Crawford Art Gallery

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Crawford Art Gallery
Áiléar Crawford
Crawford logo.jpeg
Crawford Art Gallery, Cork City.jpg
Main entrance on Emmet Place
Crawford Art Gallery is located in Ireland
Crawford Art Gallery
Location within Ireland
Established 1850 (as Cork School of Design)
1880 (as Crawford Art School)
1979 (as Crawford Art Gallery)
Location Emmet Place, Cork, Ireland
Coordinates 51°53′59″N 8°28′24″W / 51.8998°N 8.4733°W / 51.8998; -8.4733Coordinates: 51°53′59″N 8°28′24″W / 51.8998°N 8.4733°W / 51.8998; -8.4733
Type Municipal art gallery
Key holdings Greek and Roman sculpture casts (1818)
Collection size c.4,000 works[1]
Visitors 200,000 per year[2]
Website crawfordartgallery.ie

The Crawford Art Gallery (Irish: Áiléar Crawford)[3] is a public art gallery and museum in the city of Cork, Ireland. Known informally as the Crawford,[4] it was designated a 'National Cultural Institution' in 2006.[5] It is "dedicated to the visual arts, both historic and contemporary", and welcomes over 200,000 visitors a year.[2]

History[edit]

The Crawford is based in the centre of Cork in what used to be the Cork Customs House, built in 1724.[6][7] The Customs House became home to the Royal Cork Institution (RCI) in the 1830s,[8] and the RCI was involved in opening the Cork School of Design on the site in 1850.[9] In the early 1880s, the Cork School of Design was extended with funds and patronage from members of the Crawford family, who were local landowners and brewers.[10] For this reason the school was re-named as the Crawford School of Art in 1885.[10] In 1979, the art school transferred to another site, and the Crawford building used primarily as a gallery and museum. The museum buildings were substantially extended in 2000.[7]

Collections[edit]

Among the earliest acquisitions in the gallery's collection are casts of classical Greek and Roman statues by Antonio Canova. These were brought to Cork from the Vatican in 1818.[11] The Royal Cork Institution acquired these works from the Society of Fine Arts in Cork, who had been given the casts by the Prince Regent (later George IV of the United Kingdom).[12] He in turn had received them from Pope Pius VII, who had commissioned Antonio Canova to make a set of plasters from statues in the Vatican.

Given the gallery's association with the Cork School of Art (later known as the Crawford College of Art and Design), some items in the museum collection are from staff and students of the school. These include works by James Brenan (who was headmaster of the school from 1860 to 1889)[13] and students such as Henry Jones Thaddeus and William Gerard Barry.[14]

Other items in the collection include works by sculptors such as John Hogan and Eilis O'Connell,[15] stained-glass artists like Harry Clarke and Evie Hone,[16] painters including William Orpen (a student of James Brenan),[17] Jack B. Yeats, and Nano Reid,[14][18] as well as photographer Bob Carlos Clarke.[19]

The gallery also hosts education and outreach programmes,[20] and manages temporary and travelling exhibitions.[12][21]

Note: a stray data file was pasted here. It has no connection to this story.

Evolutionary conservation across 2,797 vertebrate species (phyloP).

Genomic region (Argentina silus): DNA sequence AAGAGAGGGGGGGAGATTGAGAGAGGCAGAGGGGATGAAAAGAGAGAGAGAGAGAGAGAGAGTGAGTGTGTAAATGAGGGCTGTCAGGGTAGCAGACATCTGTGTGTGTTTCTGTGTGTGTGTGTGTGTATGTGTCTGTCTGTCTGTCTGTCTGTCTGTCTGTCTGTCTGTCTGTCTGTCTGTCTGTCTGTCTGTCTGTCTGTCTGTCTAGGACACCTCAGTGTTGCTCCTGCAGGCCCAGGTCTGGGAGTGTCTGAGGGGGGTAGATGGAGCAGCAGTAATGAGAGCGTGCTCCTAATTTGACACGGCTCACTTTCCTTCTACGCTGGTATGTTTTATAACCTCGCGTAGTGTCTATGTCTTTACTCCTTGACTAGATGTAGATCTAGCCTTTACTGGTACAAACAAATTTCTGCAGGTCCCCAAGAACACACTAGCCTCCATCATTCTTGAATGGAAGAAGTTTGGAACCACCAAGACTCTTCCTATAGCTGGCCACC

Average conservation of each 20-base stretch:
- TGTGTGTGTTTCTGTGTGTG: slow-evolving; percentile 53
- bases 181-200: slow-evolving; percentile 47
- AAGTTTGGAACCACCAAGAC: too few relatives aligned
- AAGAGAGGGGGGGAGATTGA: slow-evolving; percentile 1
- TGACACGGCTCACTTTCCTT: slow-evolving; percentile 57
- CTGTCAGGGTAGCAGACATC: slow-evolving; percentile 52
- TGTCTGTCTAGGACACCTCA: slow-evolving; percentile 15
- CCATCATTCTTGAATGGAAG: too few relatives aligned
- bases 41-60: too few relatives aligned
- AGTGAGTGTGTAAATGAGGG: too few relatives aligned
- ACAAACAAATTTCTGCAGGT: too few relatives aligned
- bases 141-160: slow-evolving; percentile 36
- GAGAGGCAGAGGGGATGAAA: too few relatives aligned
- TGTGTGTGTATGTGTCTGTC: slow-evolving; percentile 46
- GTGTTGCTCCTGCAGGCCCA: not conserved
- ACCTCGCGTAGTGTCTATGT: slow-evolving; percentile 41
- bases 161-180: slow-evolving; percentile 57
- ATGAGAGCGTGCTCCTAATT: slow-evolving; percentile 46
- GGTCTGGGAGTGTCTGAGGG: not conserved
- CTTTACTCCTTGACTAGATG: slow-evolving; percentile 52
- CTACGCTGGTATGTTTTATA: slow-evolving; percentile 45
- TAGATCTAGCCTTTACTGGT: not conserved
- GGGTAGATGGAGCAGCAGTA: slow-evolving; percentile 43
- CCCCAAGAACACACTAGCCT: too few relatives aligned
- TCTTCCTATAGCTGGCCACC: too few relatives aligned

See also[edit]

References[edit]

  1. ^ "About the Permanent Collection". Official Website. Crawfordartgallery.ie. Retrieved 25 February 2017. 
  2. ^ a b "Crawford Art Gallery - Visitor Information". Official Website. Crawfordartgallery.ie. Retrieved 16 December 2016. 
  3. ^ "Crawford Art Gallery Cork / Áiléar Crawford Chorcaigh". Official Website. Crawfordartgallery.ie. Retrieved 16 December 2016. 
  4. ^ "Cork Profile - Artist and lecturer in CIT Crawford School of Art". Cork Independent. 15 September 2016. Retrieved 16 December 2016. 
  5. ^ "Crawford Art Gallery Service Level Agreement" (PDF). Department of Arts, Heritage, Regional, Rural and Gaeltacht Affairs. April 2016. Retrieved 16 December 2016. 
  6. ^ "Cultural Institutions > Crawford Art Gallery". Citizensinformation.ie. Citizens Information Board. Retrieved 16 December 2016. 
  7. ^ a b "Crawford Gallery Extension, Cork". Architecture of Cork City. Archiseek. 2009. Retrieved 16 December 2016. 
  8. ^ "Visual arts in Cork". Cork Past and Present. Cork City Libraries. Retrieved 16 December 2016. 
  9. ^ "History of the Gallery". Official Website. Crawfordartgallery.ie. Retrieved 16 December 2016. 
  10. ^ a b "Beamish & Crawford brewers left their mark on Cork". Irish Examiner. 27 October 2015. Retrieved 16 December 2016. 
  11. ^ "Artists Bio - Antonio Canova" (PDF). Official Website. Crawfordartgallery.ie. Retrieved 16 December 2016. 
  12. ^ a b "The OPW and the Crawford Art Gallery welcomes 'The Crawford at the Castle' Exhibition to Dublin Castle". Office of Public Works. 19 October 2016. Retrieved 16 December 2016. 
  13. ^ "Collection - Painting - James Brenan". Official Site. Crawfordartgallery.ie. Retrieved 16 December 2016. 
  14. ^ a b "Permanent Collection - Painting". Official Site. Crawfordartgallery.ie. Retrieved 16 December 2016. 
  15. ^ "Collection - Sculpture". Official Site. Crawfordartgallery.ie. Retrieved 16 December 2016. 
  16. ^ "Collection - Stained Glass". Official Site. Crawfordartgallery.ie. Retrieved 16 December 2016. 
  17. ^ "William Orpen's The Signing of Peace, Versailles, 1919". Royal Irish Academy. 21 April 2015. Retrieved 16 December 2016. 
  18. ^ "A Corkman's philanthropy". Irish Times. 7 July 2015. Retrieved 16 December 2016. 
  19. ^ "Crawford Art Gallery first public gallery in Ireland to acquire Bob Carlos Clarke photographs". Irish Examiner. 4 August 2016. Retrieved 16 December 2016. 
  20. ^ "Education archive - The Art of Inclusion 13 September–26 October 2013". Official Site. Crawfordartgallery.ie. 2013. Retrieved 16 December 2016. 
  21. ^ "Exhibition showcases Cork's place in the Arts and Crafts movement". Irish Examiner. 16 November 2016. Retrieved 16 December 2016. 

External links[edit]